Air France will keep its staff on short-time working until the end of 2020 despite a €7 billion loan announced on 25 April by the French government (€3 billion) and banks (€4 billion). "Air France must become the most environmentally friendly airline on the planet," said Bruno Le Maire following the announcement of this loan. Subject to approval by the European Commission, the aid could amount to €11 billion for the Air France KLM alliance.

Air Tahiti, Ewa, Air Calédonie, Air Tahiti Nui, ASL Airlines, Air Saint Pierre, Air Corsica and Air Austral have also been asking for State aid to obtain liquidity on the same basis as Air France.

British Airways announced on 28 April that it was laying off 12,000 employees out of the 42,000 employed by the company. It is the owner IAG who communicated this announcement, arguing that the crisis will have a lasting impact on air traffic. The day of April 28th was punctuated by similar announcements by the companies Icelandair which is parting with 2,000 employees and SAS which is laying off 5,000 people.

On 7 April, Lufthansa announced the definitive closure of its subsidiary Germanwings and the withdrawal of certain aircraft from its fleet. The choice of aircraft withdrawn from operation was based on the least efficient aircraft from an environmental point of view. An outline of the changes to come for the company ? 1/5th of the Austrian Airline fleet has also been put on hold since 22 April.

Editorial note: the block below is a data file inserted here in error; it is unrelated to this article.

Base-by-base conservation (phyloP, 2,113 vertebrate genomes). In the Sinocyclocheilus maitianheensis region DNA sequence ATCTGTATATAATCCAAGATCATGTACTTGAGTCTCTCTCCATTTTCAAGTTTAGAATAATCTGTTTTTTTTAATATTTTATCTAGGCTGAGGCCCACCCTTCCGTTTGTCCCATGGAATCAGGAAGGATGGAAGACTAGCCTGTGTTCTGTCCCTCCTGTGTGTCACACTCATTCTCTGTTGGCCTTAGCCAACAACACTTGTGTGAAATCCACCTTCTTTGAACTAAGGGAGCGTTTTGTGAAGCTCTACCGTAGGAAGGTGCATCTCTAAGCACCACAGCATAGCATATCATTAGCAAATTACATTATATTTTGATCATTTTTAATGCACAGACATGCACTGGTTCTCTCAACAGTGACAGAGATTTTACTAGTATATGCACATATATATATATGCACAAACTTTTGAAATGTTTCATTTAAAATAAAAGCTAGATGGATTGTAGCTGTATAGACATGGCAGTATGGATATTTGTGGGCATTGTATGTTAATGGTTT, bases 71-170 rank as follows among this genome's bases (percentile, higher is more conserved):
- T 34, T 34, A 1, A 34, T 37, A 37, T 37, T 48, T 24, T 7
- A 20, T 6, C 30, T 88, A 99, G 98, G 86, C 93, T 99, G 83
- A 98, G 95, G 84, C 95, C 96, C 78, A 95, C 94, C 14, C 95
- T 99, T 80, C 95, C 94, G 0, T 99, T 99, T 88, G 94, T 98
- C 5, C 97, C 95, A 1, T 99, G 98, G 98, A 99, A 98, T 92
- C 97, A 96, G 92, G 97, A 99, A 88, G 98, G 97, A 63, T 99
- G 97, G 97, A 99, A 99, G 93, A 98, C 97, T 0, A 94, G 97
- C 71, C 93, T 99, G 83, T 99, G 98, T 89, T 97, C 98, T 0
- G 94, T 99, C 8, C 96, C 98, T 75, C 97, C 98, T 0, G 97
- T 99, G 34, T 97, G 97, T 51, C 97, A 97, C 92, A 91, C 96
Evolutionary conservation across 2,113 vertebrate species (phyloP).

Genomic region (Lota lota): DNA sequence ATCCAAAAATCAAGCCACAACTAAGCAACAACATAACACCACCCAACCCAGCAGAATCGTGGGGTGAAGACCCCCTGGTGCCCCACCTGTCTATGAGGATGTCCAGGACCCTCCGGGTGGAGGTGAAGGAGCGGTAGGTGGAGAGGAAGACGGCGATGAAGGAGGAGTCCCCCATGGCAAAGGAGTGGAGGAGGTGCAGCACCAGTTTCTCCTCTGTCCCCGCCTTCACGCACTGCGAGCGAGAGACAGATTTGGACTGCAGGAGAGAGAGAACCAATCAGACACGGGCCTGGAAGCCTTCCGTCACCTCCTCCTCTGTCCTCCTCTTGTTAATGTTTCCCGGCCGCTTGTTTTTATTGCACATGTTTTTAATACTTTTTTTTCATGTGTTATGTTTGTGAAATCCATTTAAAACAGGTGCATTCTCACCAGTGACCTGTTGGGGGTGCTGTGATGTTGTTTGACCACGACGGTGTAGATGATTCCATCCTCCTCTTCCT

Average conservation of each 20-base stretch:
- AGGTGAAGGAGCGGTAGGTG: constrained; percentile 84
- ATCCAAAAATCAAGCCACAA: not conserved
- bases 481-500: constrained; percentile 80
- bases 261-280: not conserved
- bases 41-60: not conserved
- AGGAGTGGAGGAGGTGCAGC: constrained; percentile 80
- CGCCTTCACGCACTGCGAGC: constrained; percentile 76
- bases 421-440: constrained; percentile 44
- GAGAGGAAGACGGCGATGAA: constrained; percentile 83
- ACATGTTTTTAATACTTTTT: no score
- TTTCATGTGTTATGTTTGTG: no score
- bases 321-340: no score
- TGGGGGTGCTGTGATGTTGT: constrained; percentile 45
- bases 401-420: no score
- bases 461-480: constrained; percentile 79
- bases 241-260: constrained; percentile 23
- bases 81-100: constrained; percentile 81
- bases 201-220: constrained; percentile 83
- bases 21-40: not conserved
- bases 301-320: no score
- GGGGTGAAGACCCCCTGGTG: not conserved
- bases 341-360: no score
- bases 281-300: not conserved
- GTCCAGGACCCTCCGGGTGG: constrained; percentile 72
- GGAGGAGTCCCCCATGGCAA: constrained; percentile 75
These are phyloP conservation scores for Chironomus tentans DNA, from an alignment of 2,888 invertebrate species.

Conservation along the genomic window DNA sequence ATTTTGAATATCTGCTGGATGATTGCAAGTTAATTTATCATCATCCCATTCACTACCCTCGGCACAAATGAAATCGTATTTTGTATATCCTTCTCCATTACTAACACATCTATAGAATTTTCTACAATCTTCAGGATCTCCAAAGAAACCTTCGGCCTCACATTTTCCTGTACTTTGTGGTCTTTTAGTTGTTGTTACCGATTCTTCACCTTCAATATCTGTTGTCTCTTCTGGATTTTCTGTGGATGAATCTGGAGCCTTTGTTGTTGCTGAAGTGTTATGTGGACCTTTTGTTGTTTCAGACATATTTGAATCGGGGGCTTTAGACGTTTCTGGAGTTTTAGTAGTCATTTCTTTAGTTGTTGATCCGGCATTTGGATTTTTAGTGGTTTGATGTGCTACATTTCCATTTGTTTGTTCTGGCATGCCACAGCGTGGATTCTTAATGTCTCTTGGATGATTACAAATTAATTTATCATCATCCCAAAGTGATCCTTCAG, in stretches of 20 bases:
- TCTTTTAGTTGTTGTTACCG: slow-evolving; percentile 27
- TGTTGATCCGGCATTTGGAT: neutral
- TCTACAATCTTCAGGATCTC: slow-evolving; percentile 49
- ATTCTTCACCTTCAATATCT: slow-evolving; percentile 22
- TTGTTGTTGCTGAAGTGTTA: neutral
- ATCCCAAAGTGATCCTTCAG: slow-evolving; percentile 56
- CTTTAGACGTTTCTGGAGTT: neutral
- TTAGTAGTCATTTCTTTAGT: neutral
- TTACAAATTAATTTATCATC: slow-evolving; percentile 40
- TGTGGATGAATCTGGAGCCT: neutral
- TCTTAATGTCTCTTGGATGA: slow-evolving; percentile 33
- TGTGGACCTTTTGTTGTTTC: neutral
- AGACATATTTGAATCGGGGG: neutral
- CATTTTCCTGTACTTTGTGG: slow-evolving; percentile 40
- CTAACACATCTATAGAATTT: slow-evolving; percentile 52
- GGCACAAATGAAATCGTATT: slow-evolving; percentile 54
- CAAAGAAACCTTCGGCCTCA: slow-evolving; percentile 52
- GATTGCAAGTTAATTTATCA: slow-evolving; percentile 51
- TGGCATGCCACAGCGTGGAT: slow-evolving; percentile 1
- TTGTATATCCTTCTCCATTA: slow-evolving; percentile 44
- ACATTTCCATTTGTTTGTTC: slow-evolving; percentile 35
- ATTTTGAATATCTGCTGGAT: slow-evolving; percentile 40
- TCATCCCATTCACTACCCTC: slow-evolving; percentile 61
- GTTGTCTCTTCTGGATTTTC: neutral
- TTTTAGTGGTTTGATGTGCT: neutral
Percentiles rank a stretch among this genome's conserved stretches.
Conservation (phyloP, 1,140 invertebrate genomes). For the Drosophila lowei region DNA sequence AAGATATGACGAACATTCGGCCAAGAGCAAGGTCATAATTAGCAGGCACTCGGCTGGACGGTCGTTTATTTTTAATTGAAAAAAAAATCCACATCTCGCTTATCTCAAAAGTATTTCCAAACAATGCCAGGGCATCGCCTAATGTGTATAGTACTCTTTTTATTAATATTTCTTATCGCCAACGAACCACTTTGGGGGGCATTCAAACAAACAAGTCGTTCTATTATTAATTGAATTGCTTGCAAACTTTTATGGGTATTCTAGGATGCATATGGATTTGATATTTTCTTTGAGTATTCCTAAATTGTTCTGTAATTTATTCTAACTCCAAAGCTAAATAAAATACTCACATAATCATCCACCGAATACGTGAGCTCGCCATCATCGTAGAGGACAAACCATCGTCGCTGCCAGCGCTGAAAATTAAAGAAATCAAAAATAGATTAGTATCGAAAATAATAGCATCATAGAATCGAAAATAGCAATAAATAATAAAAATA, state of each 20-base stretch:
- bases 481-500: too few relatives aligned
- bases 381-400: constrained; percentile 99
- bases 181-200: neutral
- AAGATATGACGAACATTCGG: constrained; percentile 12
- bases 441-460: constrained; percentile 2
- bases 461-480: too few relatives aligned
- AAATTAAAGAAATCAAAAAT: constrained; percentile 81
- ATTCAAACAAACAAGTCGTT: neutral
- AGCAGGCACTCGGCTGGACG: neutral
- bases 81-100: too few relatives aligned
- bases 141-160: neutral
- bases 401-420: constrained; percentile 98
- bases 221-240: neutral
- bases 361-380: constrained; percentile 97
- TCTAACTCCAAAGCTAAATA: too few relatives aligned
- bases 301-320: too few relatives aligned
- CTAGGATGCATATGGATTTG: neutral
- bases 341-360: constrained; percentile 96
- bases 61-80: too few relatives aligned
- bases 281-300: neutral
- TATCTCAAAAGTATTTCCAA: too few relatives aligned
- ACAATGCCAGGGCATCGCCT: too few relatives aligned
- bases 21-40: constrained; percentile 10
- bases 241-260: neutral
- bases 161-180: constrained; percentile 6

Carsten Spohr, the company's CEO, announced on 10 April to his employees a loss of  EUR 1 million per hour. "Today we carry less than 3,000 passengers a day, compared to the normal 350,000," he said.

The national airline Air Mauritius was placed under state administration on 22 April. It was already in difficulties before the crisis and had set up a Transformation Steering Committee in January to try to overcome the difficulties experienced by the company.

Low-cost airlines need even more volume

Easy Jet has postponed its order for 24 Airbus aircraft, obtained a £600 million loan guaranteed by the British government while optimising its cash flow by using its cash flow possibilities in the USA and taking out two loans to the tune of £400. All this is not enough for the company's founder, who wants to dismiss its current presidents and CEOs.